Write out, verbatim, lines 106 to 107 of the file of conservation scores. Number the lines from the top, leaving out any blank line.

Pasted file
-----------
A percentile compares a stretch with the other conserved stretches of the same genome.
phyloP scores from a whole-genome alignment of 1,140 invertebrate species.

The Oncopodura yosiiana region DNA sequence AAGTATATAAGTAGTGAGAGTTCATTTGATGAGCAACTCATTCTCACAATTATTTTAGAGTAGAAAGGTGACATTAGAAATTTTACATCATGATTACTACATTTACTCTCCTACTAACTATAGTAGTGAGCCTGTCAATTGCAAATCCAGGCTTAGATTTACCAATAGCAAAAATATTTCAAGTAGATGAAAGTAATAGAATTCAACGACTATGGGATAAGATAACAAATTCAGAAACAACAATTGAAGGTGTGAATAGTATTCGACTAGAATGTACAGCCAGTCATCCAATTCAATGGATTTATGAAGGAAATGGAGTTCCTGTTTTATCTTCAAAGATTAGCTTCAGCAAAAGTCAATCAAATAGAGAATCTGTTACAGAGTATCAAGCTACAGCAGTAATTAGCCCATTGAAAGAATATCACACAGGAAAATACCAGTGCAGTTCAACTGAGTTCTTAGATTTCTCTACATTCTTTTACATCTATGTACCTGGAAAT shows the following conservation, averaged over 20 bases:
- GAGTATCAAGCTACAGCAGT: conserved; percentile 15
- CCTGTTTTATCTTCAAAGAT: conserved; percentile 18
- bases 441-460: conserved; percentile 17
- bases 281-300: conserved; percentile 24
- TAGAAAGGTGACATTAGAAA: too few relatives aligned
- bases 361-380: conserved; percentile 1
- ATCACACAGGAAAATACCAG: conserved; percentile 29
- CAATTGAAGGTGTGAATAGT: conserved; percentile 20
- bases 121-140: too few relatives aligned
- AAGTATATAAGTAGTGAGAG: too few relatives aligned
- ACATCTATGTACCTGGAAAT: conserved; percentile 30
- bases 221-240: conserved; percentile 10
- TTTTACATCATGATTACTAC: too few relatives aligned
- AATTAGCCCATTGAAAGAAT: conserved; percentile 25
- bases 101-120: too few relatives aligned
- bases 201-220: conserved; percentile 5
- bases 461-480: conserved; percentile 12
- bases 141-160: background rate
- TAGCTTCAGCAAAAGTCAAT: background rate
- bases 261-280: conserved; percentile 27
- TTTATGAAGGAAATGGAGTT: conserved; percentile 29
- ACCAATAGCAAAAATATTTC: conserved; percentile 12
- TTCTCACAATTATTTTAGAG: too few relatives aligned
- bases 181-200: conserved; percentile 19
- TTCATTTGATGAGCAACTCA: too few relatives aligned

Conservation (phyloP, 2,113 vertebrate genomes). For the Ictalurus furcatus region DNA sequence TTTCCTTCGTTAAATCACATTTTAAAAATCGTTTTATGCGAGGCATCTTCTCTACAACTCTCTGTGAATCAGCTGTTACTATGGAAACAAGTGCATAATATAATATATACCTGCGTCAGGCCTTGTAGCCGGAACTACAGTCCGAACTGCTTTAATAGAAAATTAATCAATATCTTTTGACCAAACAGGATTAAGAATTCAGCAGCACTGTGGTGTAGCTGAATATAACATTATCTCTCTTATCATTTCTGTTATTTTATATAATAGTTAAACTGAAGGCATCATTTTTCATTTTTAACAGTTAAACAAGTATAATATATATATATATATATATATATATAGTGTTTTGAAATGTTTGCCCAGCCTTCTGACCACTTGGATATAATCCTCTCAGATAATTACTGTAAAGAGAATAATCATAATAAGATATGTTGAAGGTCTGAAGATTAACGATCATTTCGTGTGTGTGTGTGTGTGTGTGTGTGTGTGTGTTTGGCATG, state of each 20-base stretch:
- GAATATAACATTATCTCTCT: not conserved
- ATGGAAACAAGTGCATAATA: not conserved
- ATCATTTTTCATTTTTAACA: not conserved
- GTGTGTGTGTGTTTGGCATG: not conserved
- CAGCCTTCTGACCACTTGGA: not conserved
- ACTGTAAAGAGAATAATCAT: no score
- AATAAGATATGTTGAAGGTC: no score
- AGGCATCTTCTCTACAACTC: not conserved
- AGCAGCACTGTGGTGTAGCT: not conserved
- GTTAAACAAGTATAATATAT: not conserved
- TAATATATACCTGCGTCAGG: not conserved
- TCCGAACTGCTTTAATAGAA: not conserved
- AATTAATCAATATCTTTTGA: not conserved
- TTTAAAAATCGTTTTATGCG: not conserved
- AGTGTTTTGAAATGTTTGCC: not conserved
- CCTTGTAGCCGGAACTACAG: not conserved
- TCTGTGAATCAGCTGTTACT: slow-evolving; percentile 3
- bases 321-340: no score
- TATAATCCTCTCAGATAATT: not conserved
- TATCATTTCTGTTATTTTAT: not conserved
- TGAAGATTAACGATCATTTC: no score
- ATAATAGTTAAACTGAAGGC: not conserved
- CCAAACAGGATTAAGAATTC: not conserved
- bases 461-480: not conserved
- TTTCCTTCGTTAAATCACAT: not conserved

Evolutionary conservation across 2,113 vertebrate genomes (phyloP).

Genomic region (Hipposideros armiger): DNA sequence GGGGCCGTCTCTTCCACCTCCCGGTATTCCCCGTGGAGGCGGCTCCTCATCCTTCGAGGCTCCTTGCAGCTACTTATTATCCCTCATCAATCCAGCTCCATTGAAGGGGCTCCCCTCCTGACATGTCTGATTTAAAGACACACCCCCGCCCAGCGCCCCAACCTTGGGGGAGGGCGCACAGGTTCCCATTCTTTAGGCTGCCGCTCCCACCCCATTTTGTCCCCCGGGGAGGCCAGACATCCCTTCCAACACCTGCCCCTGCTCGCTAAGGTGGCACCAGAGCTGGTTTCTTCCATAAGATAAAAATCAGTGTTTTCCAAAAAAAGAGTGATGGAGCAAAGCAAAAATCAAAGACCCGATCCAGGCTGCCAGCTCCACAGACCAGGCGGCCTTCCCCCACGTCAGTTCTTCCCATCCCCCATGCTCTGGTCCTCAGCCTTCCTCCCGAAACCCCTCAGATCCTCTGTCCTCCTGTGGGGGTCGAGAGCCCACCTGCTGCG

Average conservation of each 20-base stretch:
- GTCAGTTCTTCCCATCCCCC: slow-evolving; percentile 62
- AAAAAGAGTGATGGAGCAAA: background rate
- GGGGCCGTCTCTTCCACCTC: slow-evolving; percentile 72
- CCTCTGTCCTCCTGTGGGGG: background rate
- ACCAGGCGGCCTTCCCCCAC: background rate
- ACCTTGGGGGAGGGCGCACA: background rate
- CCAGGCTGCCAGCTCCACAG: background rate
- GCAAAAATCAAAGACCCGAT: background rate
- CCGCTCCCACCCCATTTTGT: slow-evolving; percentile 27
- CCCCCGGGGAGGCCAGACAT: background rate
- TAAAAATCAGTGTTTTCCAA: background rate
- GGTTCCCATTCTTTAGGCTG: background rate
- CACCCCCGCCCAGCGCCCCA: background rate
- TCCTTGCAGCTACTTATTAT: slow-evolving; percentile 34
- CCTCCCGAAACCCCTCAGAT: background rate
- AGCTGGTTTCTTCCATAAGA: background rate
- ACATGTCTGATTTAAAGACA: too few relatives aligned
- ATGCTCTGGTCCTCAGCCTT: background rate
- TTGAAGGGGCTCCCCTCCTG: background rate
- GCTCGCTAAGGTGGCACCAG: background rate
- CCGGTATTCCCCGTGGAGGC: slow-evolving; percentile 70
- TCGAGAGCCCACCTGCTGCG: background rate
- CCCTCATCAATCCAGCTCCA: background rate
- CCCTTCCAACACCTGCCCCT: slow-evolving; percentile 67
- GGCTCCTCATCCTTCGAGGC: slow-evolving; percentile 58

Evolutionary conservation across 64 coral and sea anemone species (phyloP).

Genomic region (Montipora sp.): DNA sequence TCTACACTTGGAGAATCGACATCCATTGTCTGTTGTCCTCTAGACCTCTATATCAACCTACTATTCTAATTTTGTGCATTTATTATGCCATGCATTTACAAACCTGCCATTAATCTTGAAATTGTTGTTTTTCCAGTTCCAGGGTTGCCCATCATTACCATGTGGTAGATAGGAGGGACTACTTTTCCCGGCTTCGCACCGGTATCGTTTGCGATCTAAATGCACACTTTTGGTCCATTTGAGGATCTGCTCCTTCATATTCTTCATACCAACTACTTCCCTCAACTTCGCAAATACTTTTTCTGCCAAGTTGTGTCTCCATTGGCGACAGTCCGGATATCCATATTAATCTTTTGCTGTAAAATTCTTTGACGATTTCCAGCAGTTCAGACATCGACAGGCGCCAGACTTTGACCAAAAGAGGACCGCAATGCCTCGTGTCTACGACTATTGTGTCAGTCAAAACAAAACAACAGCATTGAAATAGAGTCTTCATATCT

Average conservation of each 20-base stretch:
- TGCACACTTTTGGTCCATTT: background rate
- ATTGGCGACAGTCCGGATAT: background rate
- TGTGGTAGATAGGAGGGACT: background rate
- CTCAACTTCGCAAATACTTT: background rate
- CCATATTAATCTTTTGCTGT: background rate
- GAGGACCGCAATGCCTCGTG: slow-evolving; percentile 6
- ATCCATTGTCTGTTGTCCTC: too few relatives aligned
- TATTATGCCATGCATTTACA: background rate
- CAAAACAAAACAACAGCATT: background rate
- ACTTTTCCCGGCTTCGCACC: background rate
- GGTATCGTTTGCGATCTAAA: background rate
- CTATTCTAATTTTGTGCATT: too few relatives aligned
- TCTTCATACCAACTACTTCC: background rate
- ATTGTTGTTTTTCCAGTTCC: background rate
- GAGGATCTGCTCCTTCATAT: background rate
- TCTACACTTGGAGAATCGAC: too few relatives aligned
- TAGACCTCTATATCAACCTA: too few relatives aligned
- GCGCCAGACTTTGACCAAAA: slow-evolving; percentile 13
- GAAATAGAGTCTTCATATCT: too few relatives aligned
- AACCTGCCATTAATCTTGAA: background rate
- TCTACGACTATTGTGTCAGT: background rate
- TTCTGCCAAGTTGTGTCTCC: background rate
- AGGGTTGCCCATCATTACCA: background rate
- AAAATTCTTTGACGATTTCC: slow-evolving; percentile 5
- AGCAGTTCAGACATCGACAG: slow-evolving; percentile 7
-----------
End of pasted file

- TCTACGACTATTGTGTCAGT: background rate
- TTCTGCCAAGTTGTGTCTCC: background rate